Royal Palm Council delays RaceTrac decision for second time


For the second consecutive meeting, Royal Palm Beach’s village council didn’t make a decision on whether to allow a RaceTrac gas station be built along Royal Palm Beach and Southern boulevards.

On Thursday night, the council asked for more traffic information, more about potential impacts to a nearby school and a study of possible crime impact. The issue was postponed until the Dec. 3 council meeting.

Councilman David Swift said he heard the complaints of the opposition, and he’s not ready to make a final decision.

“This concerns me,” he said. “There are a lot of people who have come up who are concerned about their properties.”

More than 200 people packed the Royal Palm Beach Cultural Center to speak for or against the plan.

The people in white “No” shirts said the gas station wouldn’t fit into the fabric of the community and the people in green “Yes” shirts said it would provide more options and bring revenue to the village. More than 100 people submitted cards citing opposition to the project and nearly 60 people said they support it.

The special meeting was held two weeks after the decision was delayed in a contentious meeting where people yelled out of turn and an attorney raised Sunshine Law violations. Thursday’s meeting was more civil, with only one anti-RaceTrac resident yelling out of turn. She was removed from the room after a warning.

Council members were asked to make a decision based on 10 criteria, including not having negative environmental impacts, not negatively affecting traffic, not creating significant noise and not devaluing nearby properties.

Brian Terry, a Wantman group engineer representing RaceTrac, said the nearly 6,000 square-foot gas station would fit with the surrounding area. The two tracts of land are zoned for commercial use and surrounded by other businesses.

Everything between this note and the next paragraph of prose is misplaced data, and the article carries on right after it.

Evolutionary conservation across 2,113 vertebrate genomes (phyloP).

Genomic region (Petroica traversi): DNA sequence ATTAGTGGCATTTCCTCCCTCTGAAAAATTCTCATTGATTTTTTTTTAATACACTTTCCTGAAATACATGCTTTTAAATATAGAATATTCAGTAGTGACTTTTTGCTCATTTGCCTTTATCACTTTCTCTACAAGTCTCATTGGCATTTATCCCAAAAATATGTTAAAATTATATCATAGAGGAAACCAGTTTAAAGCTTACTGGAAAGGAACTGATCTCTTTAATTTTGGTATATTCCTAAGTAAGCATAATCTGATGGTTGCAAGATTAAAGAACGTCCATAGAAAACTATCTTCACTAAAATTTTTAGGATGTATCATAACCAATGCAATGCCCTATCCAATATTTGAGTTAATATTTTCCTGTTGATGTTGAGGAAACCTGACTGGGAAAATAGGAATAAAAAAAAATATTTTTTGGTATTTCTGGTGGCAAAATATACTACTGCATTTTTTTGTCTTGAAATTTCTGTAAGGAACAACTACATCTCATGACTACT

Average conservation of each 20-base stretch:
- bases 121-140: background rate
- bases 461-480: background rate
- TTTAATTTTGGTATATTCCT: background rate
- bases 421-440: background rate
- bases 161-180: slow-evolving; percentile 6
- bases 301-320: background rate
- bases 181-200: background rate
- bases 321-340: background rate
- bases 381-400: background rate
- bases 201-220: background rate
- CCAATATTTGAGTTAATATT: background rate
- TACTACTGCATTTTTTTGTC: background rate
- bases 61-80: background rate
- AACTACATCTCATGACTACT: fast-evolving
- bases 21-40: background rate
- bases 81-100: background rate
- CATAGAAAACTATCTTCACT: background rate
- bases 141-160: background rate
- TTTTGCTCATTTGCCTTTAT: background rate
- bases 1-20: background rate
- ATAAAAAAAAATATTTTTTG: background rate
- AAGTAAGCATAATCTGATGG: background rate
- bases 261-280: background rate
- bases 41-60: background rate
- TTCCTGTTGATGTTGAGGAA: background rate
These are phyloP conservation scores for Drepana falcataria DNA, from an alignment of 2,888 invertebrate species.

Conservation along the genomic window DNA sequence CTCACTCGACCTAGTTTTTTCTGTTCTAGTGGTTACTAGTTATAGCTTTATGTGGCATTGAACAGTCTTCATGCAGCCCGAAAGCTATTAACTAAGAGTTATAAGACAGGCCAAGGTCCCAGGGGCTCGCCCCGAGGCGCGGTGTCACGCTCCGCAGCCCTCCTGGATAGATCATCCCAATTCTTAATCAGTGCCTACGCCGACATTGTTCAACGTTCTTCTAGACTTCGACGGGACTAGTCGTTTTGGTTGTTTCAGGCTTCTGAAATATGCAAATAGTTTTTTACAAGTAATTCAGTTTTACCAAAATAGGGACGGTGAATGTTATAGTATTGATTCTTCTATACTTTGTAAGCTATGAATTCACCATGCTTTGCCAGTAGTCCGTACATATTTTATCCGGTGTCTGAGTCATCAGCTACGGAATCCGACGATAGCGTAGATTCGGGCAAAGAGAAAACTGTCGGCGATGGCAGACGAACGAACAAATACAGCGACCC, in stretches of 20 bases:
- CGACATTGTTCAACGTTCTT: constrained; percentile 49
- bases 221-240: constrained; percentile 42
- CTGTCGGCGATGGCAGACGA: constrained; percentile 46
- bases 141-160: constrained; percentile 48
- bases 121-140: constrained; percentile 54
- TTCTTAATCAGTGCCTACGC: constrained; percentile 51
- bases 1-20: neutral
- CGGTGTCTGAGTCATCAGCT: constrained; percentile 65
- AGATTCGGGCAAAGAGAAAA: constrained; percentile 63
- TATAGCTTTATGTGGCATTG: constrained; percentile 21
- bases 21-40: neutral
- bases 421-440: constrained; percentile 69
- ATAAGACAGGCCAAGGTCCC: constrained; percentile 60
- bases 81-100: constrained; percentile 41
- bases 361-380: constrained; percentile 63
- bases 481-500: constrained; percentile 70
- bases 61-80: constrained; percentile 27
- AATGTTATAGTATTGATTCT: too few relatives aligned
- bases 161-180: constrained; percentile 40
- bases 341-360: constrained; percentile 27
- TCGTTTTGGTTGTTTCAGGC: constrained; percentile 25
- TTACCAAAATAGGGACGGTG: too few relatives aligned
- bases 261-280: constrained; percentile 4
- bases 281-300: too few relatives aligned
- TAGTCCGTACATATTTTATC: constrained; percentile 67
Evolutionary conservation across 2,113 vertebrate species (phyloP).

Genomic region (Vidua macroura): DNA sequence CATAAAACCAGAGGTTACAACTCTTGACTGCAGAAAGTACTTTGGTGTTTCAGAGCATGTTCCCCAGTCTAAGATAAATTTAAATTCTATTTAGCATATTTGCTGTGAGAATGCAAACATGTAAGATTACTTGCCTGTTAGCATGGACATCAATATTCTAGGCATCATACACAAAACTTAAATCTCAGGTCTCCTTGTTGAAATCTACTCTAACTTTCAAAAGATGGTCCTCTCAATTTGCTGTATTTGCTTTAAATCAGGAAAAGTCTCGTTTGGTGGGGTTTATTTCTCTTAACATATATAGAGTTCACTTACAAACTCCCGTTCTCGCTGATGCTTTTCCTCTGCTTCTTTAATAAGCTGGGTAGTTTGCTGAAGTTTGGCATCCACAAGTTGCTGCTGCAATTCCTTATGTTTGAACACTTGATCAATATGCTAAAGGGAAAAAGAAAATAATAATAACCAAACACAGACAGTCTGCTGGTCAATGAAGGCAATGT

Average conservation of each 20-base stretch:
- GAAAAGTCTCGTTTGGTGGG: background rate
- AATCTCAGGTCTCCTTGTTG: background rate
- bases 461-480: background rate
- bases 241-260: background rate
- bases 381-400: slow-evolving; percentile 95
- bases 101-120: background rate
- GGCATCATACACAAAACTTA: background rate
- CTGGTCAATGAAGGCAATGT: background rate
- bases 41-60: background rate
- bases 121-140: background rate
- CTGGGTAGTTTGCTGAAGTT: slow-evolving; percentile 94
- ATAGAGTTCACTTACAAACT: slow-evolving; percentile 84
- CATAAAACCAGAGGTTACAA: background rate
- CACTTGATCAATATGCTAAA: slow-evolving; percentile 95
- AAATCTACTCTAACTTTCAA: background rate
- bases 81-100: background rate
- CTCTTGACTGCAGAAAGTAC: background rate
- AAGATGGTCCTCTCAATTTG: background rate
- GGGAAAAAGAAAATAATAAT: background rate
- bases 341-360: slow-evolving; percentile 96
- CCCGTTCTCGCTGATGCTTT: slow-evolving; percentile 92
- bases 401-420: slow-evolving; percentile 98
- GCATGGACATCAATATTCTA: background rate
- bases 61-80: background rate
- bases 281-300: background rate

He said the building would be surrounded with trees and plants so it won’t stick out or feel out-of-place. The building would feature more muted colors instead of bright reds.

“What we’re doing is beautifying the corner,” he said.

Terry brought up five speakers, including experts on traffic, property values and environmental impacts, who said the project would satisfy all local and state criteria. RaceTrac plans to make traffic changes on the corner, including adding another left-turn lane on Royal Palm Beach Boulevard and a right-turn lane on Southern Boulevard into the building.

Village staff recommended that the council approve the project and the planning and zoning board also unanimously voted in favor.

But many people who live near the site don’t want another business in that area.

Jana Wright-Springfield, who lives about half-a-mile from the site said she would rather see a natural area close to her house than a 24-hour gas station.

“I am embarrassed and outraged that you would put this in my front yard,” she said.

David Markarian, an attorney representing the opposing group, said the large number of people coming out to speak should be taken seriously. He said it doesn’t fit into the fabric of the community if the majority of the people don’t want it.

Others worry that a gas station and convenience store would add to to crime in the area, and that it would add to the already existing traffic problems in the area.


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